By Clarisse Loughrey @Clarisselou
The cultural consensus has been slowly letting the bar drop on rom-coms for years now. In some strange parallel to Two Night Stand’s own recently dumped lead, whose all-consuming sexual frustration leads her to pursue the very first dude who doesn’t reply to her online dating messages with “sup girl?”, the very existence of a rom-com which doesn’t come across as outwardly offensive to our core ideals somehow feels like a cinematic triumph.
That is to say, though Two Night Stand might lack any particular finesse or grand insight, it at least feels like someone tried. And, I guess, that counts for a lot nowadays. We finally scanned the surface of the alien planet and found signs of life; snatches of funny, memorable dialogue which culminate in a sexual stand-off which somehow references both Helen Keller and Mortal Kombat.
There’s a genuine exploratory notion to Two Night Stand’s ambitions, a desire to unpack the impact of the modern relationship on a millennial generation already hopelessly lost in the dense woodlands of adulthood, without resorting to the usual tropes of frat-boy debauchery. Alec (Miles Teller) and Megan (Analeigh Tipton) are the aimless youth who refuse to bow to our fervent obsessions with wild ambition and unattainable goals yet still somehow fall prey to its clutches. When ambition seeps even into the very heart of love (#relationshipgoals), we end up living in a world in which it’s actually the children of happy marriages who get screwed over the most, at least as this film proposes.
Admittedly, the real saviours here are its lead actors, with Tipton managing to project something a lot smarter and more self-assured than the grotesque parodies of awkward womanhood we’re usually served by Hollywood, that kind of barely functioning human being who can’t get through a single day without pouring coffee down their shirt and falling into a giant pile of garbage. And Miles Teller? Well, anyone’s who seen Whiplash knows the dude’s a sure bet, and here he gracefully navigates his character away from the realm of unbearable douchebag using just the right level of wounded insecurity.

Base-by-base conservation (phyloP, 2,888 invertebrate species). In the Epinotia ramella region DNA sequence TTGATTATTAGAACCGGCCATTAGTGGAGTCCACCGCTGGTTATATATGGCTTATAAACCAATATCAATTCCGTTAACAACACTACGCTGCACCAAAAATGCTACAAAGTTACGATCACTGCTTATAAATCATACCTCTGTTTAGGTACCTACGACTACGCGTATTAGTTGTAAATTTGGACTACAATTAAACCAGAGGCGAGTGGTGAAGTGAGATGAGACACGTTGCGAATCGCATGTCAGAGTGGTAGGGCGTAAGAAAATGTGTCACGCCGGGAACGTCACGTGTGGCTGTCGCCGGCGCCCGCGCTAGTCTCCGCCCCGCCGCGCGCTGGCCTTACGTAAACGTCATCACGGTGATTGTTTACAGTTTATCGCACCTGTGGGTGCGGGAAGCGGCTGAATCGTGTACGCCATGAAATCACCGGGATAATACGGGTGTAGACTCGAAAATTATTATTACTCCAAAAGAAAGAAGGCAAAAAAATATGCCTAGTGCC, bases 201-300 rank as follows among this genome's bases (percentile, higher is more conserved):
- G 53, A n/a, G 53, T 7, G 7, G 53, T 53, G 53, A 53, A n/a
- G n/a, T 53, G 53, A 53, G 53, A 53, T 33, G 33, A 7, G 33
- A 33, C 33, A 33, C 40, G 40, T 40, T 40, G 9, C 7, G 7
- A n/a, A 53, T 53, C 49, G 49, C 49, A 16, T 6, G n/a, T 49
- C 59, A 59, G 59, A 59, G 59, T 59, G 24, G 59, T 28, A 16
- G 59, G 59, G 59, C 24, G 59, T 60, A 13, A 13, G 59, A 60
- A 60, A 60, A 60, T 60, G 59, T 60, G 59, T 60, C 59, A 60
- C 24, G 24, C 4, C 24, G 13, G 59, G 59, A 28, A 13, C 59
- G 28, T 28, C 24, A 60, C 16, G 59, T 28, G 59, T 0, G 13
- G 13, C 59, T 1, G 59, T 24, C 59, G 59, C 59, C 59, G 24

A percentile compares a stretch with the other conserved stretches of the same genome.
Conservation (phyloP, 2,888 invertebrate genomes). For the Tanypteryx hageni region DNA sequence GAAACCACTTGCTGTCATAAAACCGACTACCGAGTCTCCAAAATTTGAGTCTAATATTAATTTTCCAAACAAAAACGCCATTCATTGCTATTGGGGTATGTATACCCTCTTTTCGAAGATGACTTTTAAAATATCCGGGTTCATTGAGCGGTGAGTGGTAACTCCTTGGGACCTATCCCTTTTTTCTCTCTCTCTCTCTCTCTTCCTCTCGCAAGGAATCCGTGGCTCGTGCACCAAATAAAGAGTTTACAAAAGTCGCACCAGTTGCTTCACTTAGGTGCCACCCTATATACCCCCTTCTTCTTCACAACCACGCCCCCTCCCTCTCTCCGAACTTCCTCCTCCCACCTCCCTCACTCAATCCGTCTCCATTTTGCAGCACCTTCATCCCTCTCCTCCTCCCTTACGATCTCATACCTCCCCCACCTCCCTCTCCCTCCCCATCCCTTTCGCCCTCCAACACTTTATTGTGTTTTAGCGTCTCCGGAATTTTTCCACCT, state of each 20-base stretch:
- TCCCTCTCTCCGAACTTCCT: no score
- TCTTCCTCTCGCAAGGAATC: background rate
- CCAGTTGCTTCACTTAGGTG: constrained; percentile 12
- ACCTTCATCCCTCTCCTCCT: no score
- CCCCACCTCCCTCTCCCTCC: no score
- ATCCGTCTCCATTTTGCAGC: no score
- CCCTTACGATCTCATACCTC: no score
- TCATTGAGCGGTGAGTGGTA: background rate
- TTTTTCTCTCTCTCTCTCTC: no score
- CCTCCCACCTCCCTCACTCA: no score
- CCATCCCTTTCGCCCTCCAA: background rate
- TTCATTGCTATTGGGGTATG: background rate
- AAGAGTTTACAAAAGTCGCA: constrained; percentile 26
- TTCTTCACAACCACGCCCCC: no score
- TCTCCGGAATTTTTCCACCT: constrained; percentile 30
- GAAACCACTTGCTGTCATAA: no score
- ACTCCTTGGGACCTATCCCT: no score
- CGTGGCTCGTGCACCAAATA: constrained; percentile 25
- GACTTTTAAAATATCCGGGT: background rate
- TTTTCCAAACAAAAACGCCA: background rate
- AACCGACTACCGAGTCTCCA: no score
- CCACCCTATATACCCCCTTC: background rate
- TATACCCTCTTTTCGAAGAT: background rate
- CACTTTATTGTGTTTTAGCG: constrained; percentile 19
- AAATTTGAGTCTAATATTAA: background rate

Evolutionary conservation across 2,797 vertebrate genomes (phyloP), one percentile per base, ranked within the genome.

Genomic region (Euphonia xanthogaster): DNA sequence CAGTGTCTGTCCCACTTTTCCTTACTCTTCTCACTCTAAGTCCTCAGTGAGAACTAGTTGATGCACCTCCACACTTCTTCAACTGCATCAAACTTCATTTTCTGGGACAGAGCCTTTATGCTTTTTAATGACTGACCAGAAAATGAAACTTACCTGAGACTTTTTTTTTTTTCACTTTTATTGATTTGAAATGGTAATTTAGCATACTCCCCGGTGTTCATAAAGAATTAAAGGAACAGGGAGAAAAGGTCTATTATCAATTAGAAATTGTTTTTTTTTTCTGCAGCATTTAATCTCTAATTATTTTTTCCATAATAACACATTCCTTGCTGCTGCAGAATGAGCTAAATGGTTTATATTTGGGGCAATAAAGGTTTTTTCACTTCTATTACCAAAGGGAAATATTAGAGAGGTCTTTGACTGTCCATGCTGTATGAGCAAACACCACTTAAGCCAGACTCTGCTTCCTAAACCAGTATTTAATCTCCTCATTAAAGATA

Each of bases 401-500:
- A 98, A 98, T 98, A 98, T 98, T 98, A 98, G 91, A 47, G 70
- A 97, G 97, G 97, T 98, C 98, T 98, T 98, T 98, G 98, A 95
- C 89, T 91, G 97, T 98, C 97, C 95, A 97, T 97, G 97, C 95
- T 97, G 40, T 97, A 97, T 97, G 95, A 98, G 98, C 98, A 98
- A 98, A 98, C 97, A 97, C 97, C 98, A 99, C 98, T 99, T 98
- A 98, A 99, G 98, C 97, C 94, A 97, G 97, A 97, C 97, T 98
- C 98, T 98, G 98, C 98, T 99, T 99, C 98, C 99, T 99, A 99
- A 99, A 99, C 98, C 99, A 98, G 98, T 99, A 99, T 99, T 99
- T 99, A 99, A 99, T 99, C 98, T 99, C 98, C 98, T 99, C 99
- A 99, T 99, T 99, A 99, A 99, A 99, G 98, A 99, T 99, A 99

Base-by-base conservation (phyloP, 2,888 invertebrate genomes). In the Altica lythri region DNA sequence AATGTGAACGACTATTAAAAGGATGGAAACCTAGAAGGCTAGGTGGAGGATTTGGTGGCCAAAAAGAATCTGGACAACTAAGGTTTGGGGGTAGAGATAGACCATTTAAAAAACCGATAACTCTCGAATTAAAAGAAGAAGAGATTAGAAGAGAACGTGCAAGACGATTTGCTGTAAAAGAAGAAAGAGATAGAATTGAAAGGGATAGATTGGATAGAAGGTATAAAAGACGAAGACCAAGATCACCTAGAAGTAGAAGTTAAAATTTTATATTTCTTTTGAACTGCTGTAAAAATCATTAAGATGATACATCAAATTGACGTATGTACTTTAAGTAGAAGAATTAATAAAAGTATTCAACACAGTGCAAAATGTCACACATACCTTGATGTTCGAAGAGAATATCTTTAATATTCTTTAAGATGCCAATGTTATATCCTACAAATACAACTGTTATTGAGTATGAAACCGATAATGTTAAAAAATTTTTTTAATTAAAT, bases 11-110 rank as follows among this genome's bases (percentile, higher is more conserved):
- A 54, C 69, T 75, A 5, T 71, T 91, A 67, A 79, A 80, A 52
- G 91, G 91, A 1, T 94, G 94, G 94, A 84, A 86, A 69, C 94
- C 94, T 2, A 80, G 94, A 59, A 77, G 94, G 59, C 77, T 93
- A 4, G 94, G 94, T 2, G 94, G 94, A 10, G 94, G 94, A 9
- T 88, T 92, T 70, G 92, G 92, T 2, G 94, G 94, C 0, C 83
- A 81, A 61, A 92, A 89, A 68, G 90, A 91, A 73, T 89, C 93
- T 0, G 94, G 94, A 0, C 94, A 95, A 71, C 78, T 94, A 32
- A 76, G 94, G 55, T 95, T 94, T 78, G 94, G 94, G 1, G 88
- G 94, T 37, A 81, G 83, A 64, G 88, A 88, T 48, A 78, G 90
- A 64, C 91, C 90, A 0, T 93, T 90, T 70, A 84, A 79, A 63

However, for every stride Two Night Stand takes, it takes two steps back in its own frustrating adherence to genre restrictions. Promising ideas get bungled in the race to turn lovers to enemies to friends to lovers, all in time for the third-act dramatic break-up, redemption, and ultimate reunion. These moments are so forced they become borderline nonsensical, with Megan’s repulsion towards her former lover a momentary feeling swiftly rectified with a hit of weed. Seriously, this movie is basically positing that marijuana is the key to a woman’s heart.
It’s in these moments you begin to question the overriding influences that steer the modern screenplay. Are we talking here about a generation of screenwriters so ingrained with a certain set of cultural rules that their minds become simply incapable of thinking beyond the narrative tropes? Or is this just the result of conscious or subconscious pressure from unadventurous investors and statistic-driven production companies? You’ve got to wonder what kind of movie this would have turned out as if it had been granted with zero creative restrictions. Yet as it stands, Two Night Stand is a decent rom-com which just didn’t have the guts to be a great rom-com.
Two night Stand is released in cinemas and on VOD on Friday February 13th